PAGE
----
A false memory is a fabrication or warped recollection of an event that someone may believe happened, but in reality never happened. People think of memory as a video recorder, which accurately records everything. However, memory is very susceptible to fallacy. People who are completely confident that their memory is accurate could be fooling themselves.
Interestingly enough, according to two researchers, adults are more prone to this than children. Valerie Reyna, human development professor, and Chuck Brainerd, human development and law school professor; argue that memories are captured and recorded separately and differently in two distinct parts of the mind; much like the two-headed Roman god Janus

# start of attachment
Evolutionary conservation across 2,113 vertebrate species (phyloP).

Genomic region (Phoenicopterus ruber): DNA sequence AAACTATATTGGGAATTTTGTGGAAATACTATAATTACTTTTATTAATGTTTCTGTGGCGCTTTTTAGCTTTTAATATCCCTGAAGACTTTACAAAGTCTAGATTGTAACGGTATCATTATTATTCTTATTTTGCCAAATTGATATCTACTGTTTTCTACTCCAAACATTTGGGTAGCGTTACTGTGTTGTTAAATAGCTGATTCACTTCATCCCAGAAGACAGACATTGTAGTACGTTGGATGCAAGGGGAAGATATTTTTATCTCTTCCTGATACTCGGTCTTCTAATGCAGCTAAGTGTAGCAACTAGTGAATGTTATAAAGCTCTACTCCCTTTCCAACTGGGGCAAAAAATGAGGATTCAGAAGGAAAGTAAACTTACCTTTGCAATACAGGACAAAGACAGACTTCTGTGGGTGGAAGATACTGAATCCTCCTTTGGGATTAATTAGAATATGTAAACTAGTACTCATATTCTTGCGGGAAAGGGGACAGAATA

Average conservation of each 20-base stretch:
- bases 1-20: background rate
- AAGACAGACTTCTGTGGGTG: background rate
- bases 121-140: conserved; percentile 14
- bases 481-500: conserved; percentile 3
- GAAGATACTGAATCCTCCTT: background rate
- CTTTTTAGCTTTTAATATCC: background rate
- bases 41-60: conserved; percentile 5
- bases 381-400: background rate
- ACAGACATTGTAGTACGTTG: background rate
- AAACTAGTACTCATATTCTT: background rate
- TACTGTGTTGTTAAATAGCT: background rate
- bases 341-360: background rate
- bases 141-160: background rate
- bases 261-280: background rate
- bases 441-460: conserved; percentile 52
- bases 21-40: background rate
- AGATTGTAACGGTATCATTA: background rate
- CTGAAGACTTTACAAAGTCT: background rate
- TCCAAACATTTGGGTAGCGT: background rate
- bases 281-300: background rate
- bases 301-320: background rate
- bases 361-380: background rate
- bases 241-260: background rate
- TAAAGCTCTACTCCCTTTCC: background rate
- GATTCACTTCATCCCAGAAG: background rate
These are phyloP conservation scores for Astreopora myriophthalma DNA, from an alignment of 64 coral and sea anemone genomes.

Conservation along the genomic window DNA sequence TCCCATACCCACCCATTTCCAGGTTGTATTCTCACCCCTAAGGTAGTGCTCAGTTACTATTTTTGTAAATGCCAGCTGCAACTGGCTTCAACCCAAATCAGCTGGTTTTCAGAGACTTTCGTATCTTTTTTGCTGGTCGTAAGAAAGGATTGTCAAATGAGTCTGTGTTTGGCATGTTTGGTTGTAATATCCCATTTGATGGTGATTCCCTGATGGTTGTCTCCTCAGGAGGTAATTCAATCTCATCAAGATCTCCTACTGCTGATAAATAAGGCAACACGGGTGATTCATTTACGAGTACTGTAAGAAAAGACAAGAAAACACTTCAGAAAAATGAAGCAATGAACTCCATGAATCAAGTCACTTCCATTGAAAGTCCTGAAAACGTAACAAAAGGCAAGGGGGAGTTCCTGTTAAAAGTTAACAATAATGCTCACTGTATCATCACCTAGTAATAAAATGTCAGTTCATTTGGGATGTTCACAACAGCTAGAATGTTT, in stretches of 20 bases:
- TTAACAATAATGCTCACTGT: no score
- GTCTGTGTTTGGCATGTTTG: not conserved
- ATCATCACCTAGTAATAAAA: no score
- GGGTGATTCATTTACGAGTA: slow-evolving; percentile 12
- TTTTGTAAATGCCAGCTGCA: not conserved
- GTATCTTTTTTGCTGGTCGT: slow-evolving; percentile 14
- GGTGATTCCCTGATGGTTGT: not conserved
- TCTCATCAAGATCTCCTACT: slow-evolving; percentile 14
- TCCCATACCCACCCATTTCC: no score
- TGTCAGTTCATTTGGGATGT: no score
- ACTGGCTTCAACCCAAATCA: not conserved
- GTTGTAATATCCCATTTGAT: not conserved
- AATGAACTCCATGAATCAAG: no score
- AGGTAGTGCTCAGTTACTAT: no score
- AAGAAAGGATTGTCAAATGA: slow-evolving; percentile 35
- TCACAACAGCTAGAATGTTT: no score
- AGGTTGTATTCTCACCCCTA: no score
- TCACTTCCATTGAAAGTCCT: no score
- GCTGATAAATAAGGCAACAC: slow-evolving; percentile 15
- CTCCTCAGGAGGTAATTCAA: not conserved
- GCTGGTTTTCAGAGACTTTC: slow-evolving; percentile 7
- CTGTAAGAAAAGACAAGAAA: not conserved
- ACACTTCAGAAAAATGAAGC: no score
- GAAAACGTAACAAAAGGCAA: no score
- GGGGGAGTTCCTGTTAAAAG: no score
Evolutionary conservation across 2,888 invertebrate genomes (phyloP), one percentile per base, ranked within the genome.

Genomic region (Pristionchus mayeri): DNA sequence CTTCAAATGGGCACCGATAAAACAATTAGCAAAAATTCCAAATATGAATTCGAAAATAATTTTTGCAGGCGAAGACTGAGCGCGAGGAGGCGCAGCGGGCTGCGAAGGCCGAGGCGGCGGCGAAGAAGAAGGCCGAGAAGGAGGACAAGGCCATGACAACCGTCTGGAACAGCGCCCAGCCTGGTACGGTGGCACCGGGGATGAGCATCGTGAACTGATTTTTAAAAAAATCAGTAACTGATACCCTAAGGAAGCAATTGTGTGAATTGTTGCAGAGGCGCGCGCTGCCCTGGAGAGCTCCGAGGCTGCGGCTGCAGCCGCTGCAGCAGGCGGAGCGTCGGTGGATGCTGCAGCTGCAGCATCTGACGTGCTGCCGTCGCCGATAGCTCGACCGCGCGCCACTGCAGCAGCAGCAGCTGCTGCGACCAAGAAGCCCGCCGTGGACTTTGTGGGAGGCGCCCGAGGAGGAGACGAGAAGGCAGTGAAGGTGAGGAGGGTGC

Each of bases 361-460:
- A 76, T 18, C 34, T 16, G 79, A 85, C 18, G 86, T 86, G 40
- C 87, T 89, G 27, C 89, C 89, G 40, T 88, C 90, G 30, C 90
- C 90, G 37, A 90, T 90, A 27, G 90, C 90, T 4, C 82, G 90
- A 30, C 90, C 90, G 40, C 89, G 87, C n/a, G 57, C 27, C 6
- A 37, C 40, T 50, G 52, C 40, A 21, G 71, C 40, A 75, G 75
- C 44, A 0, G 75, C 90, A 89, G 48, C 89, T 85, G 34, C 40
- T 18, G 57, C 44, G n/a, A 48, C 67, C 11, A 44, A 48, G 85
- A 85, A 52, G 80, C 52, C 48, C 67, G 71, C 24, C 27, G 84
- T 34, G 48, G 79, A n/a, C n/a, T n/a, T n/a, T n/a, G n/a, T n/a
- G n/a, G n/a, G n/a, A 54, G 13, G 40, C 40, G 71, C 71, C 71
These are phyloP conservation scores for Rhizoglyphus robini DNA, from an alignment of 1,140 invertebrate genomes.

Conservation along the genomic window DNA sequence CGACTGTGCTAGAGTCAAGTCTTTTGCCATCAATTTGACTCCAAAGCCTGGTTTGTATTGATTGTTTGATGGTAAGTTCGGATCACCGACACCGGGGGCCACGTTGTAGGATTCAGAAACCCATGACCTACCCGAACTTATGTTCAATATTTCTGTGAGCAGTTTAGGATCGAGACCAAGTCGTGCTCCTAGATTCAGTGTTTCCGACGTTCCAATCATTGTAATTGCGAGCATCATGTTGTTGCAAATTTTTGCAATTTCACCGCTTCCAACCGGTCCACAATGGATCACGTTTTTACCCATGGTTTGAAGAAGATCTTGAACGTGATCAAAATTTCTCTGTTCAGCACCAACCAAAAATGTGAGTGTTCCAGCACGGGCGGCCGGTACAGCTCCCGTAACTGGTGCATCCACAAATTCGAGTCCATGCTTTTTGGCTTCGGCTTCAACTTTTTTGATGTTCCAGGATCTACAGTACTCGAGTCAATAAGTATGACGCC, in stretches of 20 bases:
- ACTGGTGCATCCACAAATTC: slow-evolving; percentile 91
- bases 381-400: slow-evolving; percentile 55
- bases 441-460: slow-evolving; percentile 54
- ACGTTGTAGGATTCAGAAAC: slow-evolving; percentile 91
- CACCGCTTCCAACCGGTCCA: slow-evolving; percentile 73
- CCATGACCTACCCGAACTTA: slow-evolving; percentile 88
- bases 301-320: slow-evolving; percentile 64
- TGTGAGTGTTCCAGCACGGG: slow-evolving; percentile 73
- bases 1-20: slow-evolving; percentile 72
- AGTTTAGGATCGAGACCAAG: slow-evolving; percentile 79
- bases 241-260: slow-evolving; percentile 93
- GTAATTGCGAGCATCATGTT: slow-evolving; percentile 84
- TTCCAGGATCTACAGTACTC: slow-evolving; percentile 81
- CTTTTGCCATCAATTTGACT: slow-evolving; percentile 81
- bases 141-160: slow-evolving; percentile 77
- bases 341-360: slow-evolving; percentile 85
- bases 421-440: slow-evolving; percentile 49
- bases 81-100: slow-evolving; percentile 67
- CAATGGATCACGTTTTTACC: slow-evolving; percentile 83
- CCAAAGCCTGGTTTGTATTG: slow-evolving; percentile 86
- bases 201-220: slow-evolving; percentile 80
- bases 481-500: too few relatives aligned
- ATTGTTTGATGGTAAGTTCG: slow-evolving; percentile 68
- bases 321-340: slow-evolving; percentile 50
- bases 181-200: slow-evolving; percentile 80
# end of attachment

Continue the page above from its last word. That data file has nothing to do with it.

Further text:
These two hypothesize that children depend more heavily on a part of the mind that records "what actually happened," while adults use the other part of the mind that records, "the meaning of what happened." Such a difference results in adults being more susceptible to false memories than children.
"Because children have fewer meaning-based experience records, they are less likely to form false memories," says Reyna. "But the law assumes children are more susceptible to false memories than adults."
Their research shows that children are less likely to produce false memories than adults, and are more likely to give accurate testimony when properly questioned. The finding doesn't exactly square with current legal tenets, and may cause many problems in future legal proceedings.